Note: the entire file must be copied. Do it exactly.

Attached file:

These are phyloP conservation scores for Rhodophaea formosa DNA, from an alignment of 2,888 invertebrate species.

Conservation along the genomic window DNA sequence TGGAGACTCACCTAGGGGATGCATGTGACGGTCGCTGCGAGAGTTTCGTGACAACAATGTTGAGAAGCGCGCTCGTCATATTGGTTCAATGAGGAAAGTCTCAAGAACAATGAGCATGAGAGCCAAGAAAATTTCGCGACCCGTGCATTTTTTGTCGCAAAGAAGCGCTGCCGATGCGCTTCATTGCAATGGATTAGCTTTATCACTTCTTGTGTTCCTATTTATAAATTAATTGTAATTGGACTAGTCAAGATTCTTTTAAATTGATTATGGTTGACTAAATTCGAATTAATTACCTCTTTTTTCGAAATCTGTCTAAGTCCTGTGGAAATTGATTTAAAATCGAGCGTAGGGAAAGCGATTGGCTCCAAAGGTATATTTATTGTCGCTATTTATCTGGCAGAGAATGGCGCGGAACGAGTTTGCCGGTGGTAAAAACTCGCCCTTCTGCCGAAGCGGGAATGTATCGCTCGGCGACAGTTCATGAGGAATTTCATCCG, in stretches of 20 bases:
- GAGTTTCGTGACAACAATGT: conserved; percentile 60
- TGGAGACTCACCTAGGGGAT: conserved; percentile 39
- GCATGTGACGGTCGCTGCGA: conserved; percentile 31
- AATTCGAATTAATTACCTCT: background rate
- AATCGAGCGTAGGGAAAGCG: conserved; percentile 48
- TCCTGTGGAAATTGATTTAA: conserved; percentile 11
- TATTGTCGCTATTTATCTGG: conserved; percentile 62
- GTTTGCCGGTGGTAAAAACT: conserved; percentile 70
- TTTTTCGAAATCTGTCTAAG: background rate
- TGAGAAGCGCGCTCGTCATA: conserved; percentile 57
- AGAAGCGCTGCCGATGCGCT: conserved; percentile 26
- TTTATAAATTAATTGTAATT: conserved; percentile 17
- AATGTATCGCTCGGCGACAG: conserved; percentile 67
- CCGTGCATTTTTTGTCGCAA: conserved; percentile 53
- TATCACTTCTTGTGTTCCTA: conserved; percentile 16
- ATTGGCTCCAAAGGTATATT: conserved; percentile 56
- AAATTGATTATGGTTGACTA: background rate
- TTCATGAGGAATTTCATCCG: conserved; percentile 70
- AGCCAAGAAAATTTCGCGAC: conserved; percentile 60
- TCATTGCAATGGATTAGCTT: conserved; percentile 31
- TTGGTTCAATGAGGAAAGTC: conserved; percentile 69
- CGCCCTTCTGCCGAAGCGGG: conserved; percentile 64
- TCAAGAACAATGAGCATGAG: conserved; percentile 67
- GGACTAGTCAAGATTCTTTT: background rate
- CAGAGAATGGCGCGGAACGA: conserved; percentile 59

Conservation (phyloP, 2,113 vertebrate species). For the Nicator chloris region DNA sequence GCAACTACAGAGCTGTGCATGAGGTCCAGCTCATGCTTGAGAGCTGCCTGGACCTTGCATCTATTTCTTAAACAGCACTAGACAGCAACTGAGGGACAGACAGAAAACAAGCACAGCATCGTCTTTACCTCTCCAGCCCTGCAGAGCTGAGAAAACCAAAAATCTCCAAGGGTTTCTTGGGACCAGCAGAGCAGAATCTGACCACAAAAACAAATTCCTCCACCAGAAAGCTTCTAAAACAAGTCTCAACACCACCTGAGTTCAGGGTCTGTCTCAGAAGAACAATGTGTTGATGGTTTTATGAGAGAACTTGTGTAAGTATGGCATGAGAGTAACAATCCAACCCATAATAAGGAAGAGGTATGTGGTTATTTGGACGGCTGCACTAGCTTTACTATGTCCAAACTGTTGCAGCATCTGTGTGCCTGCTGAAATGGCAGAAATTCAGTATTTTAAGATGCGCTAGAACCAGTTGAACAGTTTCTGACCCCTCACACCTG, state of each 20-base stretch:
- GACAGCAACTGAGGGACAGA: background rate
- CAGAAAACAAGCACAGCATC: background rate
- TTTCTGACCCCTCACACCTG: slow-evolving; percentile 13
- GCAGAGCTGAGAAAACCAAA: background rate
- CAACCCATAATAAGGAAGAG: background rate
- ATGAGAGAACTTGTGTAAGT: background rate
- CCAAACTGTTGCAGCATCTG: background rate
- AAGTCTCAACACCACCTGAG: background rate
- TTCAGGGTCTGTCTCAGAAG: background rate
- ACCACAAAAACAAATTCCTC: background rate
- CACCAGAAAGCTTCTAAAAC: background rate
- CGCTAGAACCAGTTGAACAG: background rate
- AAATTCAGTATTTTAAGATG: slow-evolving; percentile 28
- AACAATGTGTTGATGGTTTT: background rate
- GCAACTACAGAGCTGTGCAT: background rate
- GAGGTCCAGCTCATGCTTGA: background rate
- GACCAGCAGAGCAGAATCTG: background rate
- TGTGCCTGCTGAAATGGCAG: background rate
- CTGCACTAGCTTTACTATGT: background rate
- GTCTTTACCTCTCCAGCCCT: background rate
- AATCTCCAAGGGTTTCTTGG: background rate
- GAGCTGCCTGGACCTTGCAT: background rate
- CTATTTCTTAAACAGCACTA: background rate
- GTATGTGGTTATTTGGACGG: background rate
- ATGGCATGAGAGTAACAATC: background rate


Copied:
These are phyloP conservation scores for Rhodophaea formosa DNA, from an alignment of 2,888 invertebrate species.

Conservation along the genomic window DNA sequence TGGAGACTCACCTAGGGGATGCATGTGACGGTCGCTGCGAGAGTTTCGTGACAACAATGTTGAGAAGCGCGCTCGTCATATTGGTTCAATGAGGAAAGTCTCAAGAACAATGAGCATGAGAGCCAAGAAAATTTCGCGACCCGTGCATTTTTTGTCGCAAAGAAGCGCTGCCGATGCGCTTCATTGCAATGGATTAGCTTTATCACTTCTTGTGTTCCTATTTATAAATTAATTGTAATTGGACTAGTCAAGATTCTTTTAAATTGATTATGGTTGACTAAATTCGAATTAATTACCTCTTTTTTCGAAATCTGTCTAAGTCCTGTGGAAATTGATTTAAAATCGAGCGTAGGGAAAGCGATTGGCTCCAAAGGTATATTTATTGTCGCTATTTATCTGGCAGAGAATGGCGCGGAACGAGTTTGCCGGTGGTAAAAACTCGCCCTTCTGCCGAAGCGGGAATGTATCGCTCGGCGACAGTTCATGAGGAATTTCATCCG, in stretches of 20 bases:
- GAGTTTCGTGACAACAATGT: conserved; percentile 60
- TGGAGACTCACCTAGGGGAT: conserved; percentile 39
- GCATGTGACGGTCGCTGCGA: conserved; percentile 31
- AATTCGAATTAATTACCTCT: background rate
- AATCGAGCGTAGGGAAAGCG: conserved; percentile 48
- TCCTGTGGAAATTGATTTAA: conserved; percentile 11
- TATTGTCGCTATTTATCTGG: conserved; percentile 62
- GTTTGCCGGTGGTAAAAACT: conserved; percentile 70
- TTTTTCGAAATCTGTCTAAG: background rate
- TGAGAAGCGCGCTCGTCATA: conserved; percentile 57
- AGAAGCGCTGCCGATGCGCT: conserved; percentile 26
- TTTATAAATTAATTGTAATT: conserved; percentile 17
- AATGTATCGCTCGGCGACAG: conserved; percentile 67
- CCGTGCATTTTTTGTCGCAA: conserved; percentile 53
- TATCACTTCTTGTGTTCCTA: conserved; percentile 16
- ATTGGCTCCAAAGGTATATT: conserved; percentile 56
- AAATTGATTATGGTTGACTA: background rate
- TTCATGAGGAATTTCATCCG: conserved; percentile 70
- AGCCAAGAAAATTTCGCGAC: conserved; percentile 60
- TCATTGCAATGGATTAGCTT: conserved; percentile 31
- TTGGTTCAATGAGGAAAGTC: conserved; percentile 69
- CGCCCTTCTGCCGAAGCGGG: conserved; percentile 64
- TCAAGAACAATGAGCATGAG: conserved; percentile 67
- GGACTAGTCAAGATTCTTTT: background rate
- CAGAGAATGGCGCGGAACGA: conserved; percentile 59

Conservation (phyloP, 2,113 vertebrate species). For the Nicator chloris region DNA sequence GCAACTACAGAGCTGTGCATGAGGTCCAGCTCATGCTTGAGAGCTGCCTGGACCTTGCATCTATTTCTTAAACAGCACTAGACAGCAACTGAGGGACAGACAGAAAACAAGCACAGCATCGTCTTTACCTCTCCAGCCCTGCAGAGCTGAGAAAACCAAAAATCTCCAAGGGTTTCTTGGGACCAGCAGAGCAGAATCTGACCACAAAAACAAATTCCTCCACCAGAAAGCTTCTAAAACAAGTCTCAACACCACCTGAGTTCAGGGTCTGTCTCAGAAGAACAATGTGTTGATGGTTTTATGAGAGAACTTGTGTAAGTATGGCATGAGAGTAACAATCCAACCCATAATAAGGAAGAGGTATGTGGTTATTTGGACGGCTGCACTAGCTTTACTATGTCCAAACTGTTGCAGCATCTGTGTGCCTGCTGAAATGGCAGAAATTCAGTATTTTAAGATGCGCTAGAACCAGTTGAACAGTTTCTGACCCCTCACACCTG, state of each 20-base stretch:
- GACAGCAACTGAGGGACAGA: background rate
- CAGAAAACAAGCACAGCATC: background rate
- TTTCTGACCCCTCACACCTG: slow-evolving; percentile 13
- GCAGAGCTGAGAAAACCAAA: background rate
- CAACCCATAATAAGGAAGAG: background rate
- ATGAGAGAACTTGTGTAAGT: background rate
- CCAAACTGTTGCAGCATCTG: background rate
- AAGTCTCAACACCACCTGAG: background rate
- TTCAGGGTCTGTCTCAGAAG: background rate
- ACCACAAAAACAAATTCCTC: background rate
- CACCAGAAAGCTTCTAAAAC: background rate
- CGCTAGAACCAGTTGAACAG: background rate
- AAATTCAGTATTTTAAGATG: slow-evolving; percentile 28
- AACAATGTGTTGATGGTTTT: background rate
- GCAACTACAGAGCTGTGCAT: background rate
- GAGGTCCAGCTCATGCTTGA: background rate
- GACCAGCAGAGCAGAATCTG: background rate
- TGTGCCTGCTGAAATGGCAG: background rate
- CTGCACTAGCTTTACTATGT: background rate
- GTCTTTACCTCTCCAGCCCT: background rate
- AATCTCCAAGGGTTTCTTGG: background rate
- GAGCTGCCTGGACCTTGCAT: background rate
- CTATTTCTTAAACAGCACTA: background rate
- GTATGTGGTTATTTGGACGG: background rate
- ATGGCATGAGAGTAACAATC: background rate